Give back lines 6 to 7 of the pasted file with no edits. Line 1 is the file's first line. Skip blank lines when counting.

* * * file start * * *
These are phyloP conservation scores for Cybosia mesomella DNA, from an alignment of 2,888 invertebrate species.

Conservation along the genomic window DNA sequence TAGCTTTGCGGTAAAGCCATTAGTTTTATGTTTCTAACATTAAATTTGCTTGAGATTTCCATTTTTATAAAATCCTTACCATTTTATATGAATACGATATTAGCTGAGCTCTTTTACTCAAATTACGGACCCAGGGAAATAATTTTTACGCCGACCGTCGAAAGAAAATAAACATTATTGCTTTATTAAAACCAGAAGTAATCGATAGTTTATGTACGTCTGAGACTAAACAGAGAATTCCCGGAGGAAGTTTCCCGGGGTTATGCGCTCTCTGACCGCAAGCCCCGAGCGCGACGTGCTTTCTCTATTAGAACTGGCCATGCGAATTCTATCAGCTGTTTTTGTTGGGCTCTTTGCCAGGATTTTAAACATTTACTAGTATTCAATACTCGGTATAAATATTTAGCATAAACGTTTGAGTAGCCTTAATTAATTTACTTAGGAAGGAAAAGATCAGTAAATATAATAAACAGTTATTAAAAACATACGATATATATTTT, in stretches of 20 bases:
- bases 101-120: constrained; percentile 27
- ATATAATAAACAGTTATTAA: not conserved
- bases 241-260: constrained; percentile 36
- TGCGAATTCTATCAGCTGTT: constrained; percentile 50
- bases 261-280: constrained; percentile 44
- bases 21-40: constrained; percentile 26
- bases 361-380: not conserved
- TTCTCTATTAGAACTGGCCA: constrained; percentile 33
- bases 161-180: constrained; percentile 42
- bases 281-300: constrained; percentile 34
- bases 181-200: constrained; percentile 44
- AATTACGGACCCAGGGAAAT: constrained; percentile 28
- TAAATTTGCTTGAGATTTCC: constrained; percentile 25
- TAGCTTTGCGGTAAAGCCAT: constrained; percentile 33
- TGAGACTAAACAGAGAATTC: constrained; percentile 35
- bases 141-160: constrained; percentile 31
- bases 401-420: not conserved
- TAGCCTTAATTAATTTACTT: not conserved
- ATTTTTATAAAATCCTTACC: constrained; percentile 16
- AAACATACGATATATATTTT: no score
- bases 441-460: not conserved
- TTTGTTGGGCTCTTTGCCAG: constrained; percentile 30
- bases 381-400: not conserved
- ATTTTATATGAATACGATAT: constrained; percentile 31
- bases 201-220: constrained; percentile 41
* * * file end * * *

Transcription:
- TGCGAATTCTATCAGCTGTT: constrained; percentile 50
- bases 261-280: constrained; percentile 44